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India: Startups reaping dividends in urban farms

The urban farming startup ecosystem could be worth $1billion in India in the next two to four years and will become essential due to environmental concerns

By Shashwati Shankar
Economic Times India
Jan 5, 2018

Excerpt:

In the past three to four years, more than a dozen urban farming startups have been launched in Mumbai, Delhi, Bengaluru, Jaipur and elsewhere. They provide services such as setting up rooftop and balcony farms for independent homes and companies to vertical farming options for those with more wall space than floor area.

“I began with conducting farming and gardening workshops but in the last one or two years we have seen interest significantly increase,” said Kapil Mandawewala, founder of Edible Routes. “I get about 30 orders a month, with a majority coming from independent homes and the rest from community centres, educational institutions or corporates.” Edible Routes was registered in 2016 but was operational in the urban farming space for three years prior to that. Mandawewala began experimenting with farming on family owned land in Gujarat in 2008.

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January 10, 2018   Comments Off on India: Startups reaping dividends in urban farms

Nepal: Urban rooftop farms as new city culture

According to the data of economic activities at Nepal Rastra bank, cultivable land in Nepal has decreased by 30,334 hectares in the fiscal year 2016/17. Hence, rooftop farming can significantly contribute to decrease the import of agricultural products from other countries.

By Aditya Neupane
My Republica
Jan 3, 2018

Excerpt:

One of the main specialties about rooftop farming is that you can also grow unseasonal vegetables and fruits through the green house effect. Rosy Maharjan, trainer of a project named ‘Phohor Maila Bewasthapan Ko Lagi Pratifal Ma Aadharit’, said, “Small families can easily produce enough vegetables for themselves through rooftop farming if it is done in a scientific way.” The project has been providing training on rooftop farming, waste segregation and composting to the residents of Lalitpur Metropolitan City.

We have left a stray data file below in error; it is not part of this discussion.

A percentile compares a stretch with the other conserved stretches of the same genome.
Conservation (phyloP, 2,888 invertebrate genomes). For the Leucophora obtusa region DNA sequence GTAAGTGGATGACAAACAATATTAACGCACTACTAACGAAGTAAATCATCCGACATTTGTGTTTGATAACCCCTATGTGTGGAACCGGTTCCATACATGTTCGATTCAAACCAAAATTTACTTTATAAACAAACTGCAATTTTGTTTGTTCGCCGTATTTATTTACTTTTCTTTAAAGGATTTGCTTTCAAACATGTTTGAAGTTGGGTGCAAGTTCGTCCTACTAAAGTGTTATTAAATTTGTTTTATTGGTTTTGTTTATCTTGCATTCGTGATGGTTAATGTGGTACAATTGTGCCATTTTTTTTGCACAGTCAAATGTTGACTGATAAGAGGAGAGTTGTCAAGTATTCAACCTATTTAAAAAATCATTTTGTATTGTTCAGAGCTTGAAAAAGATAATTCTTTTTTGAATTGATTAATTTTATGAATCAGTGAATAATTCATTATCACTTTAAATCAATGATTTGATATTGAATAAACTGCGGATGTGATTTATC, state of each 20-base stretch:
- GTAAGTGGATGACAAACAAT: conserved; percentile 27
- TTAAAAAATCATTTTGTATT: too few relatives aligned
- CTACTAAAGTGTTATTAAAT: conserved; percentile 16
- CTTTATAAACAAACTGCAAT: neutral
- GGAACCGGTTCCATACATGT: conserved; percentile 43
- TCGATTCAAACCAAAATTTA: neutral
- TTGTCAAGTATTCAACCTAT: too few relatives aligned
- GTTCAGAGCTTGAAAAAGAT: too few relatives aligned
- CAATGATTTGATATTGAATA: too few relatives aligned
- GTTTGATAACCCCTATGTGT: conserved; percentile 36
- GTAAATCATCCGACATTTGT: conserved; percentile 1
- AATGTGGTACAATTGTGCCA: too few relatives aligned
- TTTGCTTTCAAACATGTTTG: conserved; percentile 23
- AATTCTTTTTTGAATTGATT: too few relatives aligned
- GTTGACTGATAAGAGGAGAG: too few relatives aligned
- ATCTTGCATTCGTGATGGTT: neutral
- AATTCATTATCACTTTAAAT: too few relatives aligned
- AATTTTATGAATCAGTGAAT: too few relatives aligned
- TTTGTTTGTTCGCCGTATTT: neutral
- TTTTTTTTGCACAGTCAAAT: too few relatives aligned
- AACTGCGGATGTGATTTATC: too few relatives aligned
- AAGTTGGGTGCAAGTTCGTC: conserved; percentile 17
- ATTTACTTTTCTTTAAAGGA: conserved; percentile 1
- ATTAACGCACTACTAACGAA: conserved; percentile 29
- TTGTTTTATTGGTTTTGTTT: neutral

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January 10, 2018   Comments Off on Nepal: Urban rooftop farms as new city culture

FarmBot Wants to Cultivate an Open-Source Future for Remote Farming – Can work on rooftops, in backyards

Right now, the FarmBot Genesis goes for $2,595 via the company’s website. The FarmBot Genesis XL, which is available for preorder, costs $3,295 and covers “421 percent the area of for just 38% more cost.”

By Jennifer Marston
The Spoon
January 3, 2018

Excerpt:

Both FarmBot products, made up of cartesean coordinate robots along with software and documentation, can work on rooftops, in backyards, and can accommodate both small- and large-scale farming operations. It’s unclear whether the company means “farm from anywhere” literally, as it says on its website. But considering the highly customizable nature of the product, anyone with some tech know-how could theoretically hack the bot and make it work in any given climate.

A visual interface lets you “plan your garden like a videogame,” according to the company’s website.

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January 10, 2018   Comments Off on FarmBot Wants to Cultivate an Open-Source Future for Remote Farming – Can work on rooftops, in backyards